Because of the lack of training and general education, and because memories of war and conflict here remain fresh, analysts expect this inaugural parliament -- and possibly the next two or three -- to function as a forum for factional fighting and fiery rhetoric rather than a deliberative, technical, legislative assembly.

The various parties will take time to align themselves, and democratic values and culture will need time to take root. Experts emphasize that Afghanistan is still a society in transition, making this a fragile political experiment requiring strong outside support -- most notably from the United States -- and patience.

But though the new parliament may struggle with the process of drafting and enacting laws, Hashemi said, it still could flex its political muscle by blocking the agenda of Karzai’s administration. Among the chamber’s first duties will be deciding whether to ratify policies Karzai has put in place and to approve his Cabinet, which could inspire plenty of political jockeying.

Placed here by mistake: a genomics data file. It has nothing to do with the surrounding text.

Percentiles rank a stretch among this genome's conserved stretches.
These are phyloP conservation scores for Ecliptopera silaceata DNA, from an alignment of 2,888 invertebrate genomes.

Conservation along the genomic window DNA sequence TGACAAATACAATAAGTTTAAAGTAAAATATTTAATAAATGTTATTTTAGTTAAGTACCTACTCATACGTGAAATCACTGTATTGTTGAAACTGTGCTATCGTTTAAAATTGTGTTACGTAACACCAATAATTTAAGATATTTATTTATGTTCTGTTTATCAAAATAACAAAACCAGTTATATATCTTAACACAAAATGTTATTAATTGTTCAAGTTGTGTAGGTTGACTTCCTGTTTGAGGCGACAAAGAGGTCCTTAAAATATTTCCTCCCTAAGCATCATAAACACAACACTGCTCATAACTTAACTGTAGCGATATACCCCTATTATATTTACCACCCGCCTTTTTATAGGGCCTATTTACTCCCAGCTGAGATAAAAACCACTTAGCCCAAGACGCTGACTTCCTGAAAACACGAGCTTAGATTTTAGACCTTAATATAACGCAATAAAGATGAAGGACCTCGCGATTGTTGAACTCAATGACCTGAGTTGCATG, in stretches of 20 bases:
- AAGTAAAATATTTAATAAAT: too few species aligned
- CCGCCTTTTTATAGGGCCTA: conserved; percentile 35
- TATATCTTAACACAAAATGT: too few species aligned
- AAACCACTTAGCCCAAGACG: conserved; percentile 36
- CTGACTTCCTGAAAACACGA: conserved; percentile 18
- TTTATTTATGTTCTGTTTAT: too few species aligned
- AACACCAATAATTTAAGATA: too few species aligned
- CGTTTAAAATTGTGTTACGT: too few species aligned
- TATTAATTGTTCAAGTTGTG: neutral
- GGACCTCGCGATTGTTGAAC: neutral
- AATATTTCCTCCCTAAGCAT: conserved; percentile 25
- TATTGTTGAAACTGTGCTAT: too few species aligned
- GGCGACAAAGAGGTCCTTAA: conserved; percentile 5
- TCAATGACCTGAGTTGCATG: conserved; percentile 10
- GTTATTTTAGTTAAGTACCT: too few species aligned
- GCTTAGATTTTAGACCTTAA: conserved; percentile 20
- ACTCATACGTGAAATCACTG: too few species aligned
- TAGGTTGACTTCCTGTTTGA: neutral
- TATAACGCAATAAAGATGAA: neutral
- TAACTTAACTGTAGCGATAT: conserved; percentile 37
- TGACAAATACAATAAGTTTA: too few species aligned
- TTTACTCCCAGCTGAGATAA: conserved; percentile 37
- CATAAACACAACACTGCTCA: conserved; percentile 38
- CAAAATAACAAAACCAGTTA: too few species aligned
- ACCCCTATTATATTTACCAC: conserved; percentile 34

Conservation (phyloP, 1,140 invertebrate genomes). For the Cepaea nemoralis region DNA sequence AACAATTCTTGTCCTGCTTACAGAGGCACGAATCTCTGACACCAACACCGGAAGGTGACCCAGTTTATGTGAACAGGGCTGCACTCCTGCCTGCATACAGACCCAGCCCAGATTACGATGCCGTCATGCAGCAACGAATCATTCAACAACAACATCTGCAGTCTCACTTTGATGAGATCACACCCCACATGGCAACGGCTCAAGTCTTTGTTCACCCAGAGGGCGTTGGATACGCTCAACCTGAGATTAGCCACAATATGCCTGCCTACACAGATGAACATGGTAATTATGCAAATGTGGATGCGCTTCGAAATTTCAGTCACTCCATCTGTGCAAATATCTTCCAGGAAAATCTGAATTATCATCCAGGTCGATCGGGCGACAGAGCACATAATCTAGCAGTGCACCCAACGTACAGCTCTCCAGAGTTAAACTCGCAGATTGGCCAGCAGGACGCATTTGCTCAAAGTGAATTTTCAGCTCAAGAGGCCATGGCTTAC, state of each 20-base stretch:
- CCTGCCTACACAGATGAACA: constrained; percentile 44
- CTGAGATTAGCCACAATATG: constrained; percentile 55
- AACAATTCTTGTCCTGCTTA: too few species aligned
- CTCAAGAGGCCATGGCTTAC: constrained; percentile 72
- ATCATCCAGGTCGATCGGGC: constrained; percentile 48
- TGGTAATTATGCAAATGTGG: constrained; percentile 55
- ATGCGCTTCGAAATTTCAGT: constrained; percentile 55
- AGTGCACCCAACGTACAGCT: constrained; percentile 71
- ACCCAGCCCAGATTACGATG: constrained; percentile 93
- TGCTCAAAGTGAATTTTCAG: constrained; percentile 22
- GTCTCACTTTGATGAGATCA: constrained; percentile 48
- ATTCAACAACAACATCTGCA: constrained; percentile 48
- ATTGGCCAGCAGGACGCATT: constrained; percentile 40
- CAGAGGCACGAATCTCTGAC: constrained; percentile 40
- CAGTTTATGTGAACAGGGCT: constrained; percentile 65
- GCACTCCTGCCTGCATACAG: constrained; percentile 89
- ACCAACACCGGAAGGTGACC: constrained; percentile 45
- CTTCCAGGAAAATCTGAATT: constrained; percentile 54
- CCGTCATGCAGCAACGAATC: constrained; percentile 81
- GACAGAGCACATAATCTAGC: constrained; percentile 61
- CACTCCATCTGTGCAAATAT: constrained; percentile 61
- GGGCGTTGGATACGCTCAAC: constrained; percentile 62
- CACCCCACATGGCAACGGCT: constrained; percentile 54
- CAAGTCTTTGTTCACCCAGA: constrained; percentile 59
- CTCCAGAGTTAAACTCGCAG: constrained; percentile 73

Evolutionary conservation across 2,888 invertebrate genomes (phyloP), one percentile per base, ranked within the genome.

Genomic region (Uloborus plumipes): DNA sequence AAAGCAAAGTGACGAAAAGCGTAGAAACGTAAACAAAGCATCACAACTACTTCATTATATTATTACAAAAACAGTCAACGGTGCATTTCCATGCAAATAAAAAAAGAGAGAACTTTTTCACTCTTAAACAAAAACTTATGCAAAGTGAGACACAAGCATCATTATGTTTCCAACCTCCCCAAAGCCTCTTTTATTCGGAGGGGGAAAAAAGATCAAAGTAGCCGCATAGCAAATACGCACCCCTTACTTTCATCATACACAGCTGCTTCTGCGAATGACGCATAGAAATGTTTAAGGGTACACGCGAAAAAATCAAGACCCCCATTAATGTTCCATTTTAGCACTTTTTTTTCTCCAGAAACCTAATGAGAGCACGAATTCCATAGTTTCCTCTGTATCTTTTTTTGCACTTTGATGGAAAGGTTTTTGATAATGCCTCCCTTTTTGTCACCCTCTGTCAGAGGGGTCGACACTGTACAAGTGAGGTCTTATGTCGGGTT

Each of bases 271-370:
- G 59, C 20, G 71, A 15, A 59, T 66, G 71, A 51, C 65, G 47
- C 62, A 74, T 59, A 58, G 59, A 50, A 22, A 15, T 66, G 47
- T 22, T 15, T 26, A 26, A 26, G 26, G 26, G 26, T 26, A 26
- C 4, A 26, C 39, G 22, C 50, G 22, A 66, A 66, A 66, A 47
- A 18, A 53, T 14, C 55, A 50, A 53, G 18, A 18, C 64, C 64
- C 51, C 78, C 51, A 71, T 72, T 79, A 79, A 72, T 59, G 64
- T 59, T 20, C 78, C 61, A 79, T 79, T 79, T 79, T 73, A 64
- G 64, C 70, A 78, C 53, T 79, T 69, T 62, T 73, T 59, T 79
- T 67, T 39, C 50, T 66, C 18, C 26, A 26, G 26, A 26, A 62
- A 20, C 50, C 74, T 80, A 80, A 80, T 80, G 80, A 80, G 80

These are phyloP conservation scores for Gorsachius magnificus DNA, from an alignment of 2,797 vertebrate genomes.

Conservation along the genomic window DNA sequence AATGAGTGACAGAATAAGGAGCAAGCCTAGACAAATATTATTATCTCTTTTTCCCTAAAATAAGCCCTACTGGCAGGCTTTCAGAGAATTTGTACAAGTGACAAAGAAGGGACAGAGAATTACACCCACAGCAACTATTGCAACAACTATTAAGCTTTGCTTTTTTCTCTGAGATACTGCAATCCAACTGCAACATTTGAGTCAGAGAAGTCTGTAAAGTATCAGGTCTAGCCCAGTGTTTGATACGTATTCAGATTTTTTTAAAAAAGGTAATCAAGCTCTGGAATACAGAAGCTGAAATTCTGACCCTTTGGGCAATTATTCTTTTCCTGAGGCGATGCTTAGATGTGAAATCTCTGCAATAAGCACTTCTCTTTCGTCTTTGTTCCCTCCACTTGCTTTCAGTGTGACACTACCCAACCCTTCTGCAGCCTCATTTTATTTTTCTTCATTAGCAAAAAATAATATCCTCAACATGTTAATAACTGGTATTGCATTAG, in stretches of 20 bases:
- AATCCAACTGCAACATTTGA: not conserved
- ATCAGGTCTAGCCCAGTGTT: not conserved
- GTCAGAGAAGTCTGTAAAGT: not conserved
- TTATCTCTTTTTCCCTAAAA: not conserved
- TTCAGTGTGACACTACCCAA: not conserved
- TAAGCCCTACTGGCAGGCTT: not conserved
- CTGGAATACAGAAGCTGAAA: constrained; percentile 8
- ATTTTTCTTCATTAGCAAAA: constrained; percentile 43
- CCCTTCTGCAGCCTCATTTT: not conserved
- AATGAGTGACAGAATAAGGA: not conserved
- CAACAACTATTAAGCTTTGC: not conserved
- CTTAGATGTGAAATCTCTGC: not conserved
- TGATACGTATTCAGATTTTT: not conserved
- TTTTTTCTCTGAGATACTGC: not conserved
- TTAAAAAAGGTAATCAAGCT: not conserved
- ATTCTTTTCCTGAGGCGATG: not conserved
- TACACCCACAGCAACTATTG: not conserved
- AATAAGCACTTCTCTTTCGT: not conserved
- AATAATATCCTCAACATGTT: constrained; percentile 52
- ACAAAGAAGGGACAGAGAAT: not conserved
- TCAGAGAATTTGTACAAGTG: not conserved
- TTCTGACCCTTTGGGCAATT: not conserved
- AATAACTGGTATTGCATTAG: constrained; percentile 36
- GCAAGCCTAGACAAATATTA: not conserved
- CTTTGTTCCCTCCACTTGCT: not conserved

A few key figures elected to parliament have pledged allegiance to Karzai, but his opponents have won seats as well.

The extent of the new parliamentarians’ popular support is open to question. Observers point out that the relatively low voter turnout of 53%, coupled with rules allowing Afghans to cast their ballots for just one candidate from a slate of hundreds, meant that winners were elected with just a fraction of the overall tally. In Kabul, with 1.2 million registered voters, the top finisher was former warlord Mohammed Mohaqiq, who got 52,586 votes. Another successful candidate toward the bottom of the list will enter parliament on the strength of about 2,000 votes.